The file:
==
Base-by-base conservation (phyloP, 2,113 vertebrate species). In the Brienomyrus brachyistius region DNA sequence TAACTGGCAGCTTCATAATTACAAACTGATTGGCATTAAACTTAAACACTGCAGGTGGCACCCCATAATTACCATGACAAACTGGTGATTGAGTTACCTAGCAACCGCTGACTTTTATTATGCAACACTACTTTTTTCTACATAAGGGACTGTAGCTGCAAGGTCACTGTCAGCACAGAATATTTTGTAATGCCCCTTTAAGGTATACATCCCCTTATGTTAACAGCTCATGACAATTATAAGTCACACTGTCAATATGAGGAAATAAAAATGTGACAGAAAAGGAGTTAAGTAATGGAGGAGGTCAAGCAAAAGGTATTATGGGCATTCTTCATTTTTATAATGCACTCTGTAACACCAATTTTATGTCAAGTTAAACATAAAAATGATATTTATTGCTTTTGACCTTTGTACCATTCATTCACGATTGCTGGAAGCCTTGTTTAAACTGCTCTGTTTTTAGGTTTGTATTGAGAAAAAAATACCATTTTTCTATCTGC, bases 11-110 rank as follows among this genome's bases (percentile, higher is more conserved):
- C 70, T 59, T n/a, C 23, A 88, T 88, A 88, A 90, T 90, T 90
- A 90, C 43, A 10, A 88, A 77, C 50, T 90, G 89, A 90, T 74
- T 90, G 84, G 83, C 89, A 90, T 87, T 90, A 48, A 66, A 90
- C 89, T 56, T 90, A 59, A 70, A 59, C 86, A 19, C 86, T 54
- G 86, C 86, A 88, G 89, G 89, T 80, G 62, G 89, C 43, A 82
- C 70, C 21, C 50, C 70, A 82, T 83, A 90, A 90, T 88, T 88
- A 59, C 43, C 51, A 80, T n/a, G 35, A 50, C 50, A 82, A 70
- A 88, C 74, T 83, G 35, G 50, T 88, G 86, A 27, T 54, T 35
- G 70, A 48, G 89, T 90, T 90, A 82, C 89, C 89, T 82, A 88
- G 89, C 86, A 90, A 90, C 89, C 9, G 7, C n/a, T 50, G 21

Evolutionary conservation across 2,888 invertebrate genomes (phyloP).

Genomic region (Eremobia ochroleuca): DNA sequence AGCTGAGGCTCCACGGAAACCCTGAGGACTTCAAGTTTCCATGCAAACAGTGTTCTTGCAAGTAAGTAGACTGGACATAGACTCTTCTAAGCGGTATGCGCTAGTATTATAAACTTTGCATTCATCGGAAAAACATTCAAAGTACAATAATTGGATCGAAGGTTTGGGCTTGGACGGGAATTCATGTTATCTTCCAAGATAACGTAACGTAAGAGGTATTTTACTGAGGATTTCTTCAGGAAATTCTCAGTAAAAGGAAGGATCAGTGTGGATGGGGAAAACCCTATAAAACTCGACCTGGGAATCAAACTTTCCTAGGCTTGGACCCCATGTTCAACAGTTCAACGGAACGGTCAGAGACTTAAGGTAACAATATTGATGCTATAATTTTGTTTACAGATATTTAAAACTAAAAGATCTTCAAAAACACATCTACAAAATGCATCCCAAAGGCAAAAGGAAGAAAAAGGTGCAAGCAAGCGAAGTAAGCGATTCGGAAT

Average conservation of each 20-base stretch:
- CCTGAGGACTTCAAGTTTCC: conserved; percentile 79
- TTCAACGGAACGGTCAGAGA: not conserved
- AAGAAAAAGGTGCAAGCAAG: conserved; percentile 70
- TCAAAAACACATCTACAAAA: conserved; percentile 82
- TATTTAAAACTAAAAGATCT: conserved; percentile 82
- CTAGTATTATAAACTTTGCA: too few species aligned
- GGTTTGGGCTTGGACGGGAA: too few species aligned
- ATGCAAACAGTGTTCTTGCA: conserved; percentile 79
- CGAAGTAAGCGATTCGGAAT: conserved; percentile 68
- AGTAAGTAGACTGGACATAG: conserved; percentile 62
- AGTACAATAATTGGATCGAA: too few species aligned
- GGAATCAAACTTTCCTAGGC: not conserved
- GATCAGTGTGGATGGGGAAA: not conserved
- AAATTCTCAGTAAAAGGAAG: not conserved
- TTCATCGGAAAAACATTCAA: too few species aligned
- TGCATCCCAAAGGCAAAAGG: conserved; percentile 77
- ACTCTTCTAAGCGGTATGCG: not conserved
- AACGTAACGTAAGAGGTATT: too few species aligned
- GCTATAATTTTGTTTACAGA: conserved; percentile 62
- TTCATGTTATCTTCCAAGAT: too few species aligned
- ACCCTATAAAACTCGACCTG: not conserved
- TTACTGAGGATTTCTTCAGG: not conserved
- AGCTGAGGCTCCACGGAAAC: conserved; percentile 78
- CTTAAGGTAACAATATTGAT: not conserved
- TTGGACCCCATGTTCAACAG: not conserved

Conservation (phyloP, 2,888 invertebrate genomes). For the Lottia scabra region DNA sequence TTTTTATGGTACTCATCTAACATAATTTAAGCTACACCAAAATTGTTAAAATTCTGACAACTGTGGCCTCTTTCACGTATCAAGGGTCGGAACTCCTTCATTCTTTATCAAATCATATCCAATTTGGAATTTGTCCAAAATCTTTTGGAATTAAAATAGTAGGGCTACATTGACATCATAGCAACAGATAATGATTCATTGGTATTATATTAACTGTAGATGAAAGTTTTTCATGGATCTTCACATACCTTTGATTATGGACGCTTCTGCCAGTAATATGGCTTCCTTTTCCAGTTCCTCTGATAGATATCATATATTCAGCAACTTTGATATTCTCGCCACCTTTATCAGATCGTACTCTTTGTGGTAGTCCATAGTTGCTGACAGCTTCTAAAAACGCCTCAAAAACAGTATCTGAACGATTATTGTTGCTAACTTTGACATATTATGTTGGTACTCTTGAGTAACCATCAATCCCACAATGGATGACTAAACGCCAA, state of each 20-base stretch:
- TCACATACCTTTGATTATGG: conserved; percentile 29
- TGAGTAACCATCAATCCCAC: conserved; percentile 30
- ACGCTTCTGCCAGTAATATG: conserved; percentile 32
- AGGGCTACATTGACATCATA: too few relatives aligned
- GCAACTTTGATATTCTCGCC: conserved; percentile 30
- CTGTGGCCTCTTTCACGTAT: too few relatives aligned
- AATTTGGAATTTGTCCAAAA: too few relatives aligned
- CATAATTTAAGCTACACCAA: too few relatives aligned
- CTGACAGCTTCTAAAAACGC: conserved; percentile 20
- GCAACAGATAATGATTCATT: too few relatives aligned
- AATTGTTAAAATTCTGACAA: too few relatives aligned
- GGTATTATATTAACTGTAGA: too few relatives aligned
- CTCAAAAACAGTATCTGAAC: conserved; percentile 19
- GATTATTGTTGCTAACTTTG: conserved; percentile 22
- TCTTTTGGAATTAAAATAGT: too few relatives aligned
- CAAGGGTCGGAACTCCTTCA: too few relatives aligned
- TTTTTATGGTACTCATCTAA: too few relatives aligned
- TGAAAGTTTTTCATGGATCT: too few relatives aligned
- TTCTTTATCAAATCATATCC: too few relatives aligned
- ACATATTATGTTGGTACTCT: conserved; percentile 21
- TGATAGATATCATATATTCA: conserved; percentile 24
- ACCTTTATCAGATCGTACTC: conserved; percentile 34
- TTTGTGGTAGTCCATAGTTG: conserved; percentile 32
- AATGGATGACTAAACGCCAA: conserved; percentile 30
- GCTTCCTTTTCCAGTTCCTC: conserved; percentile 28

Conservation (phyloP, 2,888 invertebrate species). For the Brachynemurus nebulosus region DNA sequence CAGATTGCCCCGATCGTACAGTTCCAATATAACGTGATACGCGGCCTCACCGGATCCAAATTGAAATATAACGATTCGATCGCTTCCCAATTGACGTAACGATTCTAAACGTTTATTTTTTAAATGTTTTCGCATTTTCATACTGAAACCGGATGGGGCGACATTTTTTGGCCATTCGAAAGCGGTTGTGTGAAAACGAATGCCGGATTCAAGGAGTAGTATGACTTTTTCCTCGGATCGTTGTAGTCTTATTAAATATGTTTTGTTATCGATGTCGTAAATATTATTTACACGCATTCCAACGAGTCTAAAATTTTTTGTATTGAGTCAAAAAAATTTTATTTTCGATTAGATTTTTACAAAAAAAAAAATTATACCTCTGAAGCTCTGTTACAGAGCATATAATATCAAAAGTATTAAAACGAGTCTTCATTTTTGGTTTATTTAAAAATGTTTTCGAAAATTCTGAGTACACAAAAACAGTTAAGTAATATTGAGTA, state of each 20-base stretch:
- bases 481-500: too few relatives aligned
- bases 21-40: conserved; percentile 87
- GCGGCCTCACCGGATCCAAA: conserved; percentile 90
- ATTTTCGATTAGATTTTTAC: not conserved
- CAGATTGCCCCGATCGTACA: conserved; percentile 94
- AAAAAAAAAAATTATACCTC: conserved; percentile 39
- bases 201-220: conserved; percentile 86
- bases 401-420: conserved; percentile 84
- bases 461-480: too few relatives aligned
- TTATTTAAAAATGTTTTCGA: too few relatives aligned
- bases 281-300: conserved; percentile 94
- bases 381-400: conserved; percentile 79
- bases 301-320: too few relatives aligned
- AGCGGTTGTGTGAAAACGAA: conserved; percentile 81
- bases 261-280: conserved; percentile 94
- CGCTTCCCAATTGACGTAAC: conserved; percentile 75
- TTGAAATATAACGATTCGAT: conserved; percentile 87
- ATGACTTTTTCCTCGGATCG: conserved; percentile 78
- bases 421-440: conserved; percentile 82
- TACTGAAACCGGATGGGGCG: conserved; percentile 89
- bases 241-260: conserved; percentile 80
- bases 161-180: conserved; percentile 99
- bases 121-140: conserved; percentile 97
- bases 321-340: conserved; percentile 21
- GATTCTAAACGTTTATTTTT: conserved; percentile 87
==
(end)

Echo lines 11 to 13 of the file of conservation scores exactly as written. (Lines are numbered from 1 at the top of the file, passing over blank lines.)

- G 89, C 86, A 90, A 90, C 89, C 9, G 7, C n/a, T 50, G 21

Evolutionary conservation across 2,888 invertebrate genomes (phyloP).

Genomic region (Eremobia ochroleuca): DNA sequence AGCTGAGGCTCCACGGAAACCCTGAGGACTTCAAGTTTCCATGCAAACAGTGTTCTTGCAAGTAAGTAGACTGGACATAGACTCTTCTAAGCGGTATGCGCTAGTATTATAAACTTTGCATTCATCGGAAAAACATTCAAAGTACAATAATTGGATCGAAGGTTTGGGCTTGGACGGGAATTCATGTTATCTTCCAAGATAACGTAACGTAAGAGGTATTTTACTGAGGATTTCTTCAGGAAATTCTCAGTAAAAGGAAGGATCAGTGTGGATGGGGAAAACCCTATAAAACTCGACCTGGGAATCAAACTTTCCTAGGCTTGGACCCCATGTTCAACAGTTCAACGGAACGGTCAGAGACTTAAGGTAACAATATTGATGCTATAATTTTGTTTACAGATATTTAAAACTAAAAGATCTTCAAAAACACATCTACAAAATGCATCCCAAAGGCAAAAGGAAGAAAAAGGTGCAAGCAAGCGAAGTAAGCGATTCGGAAT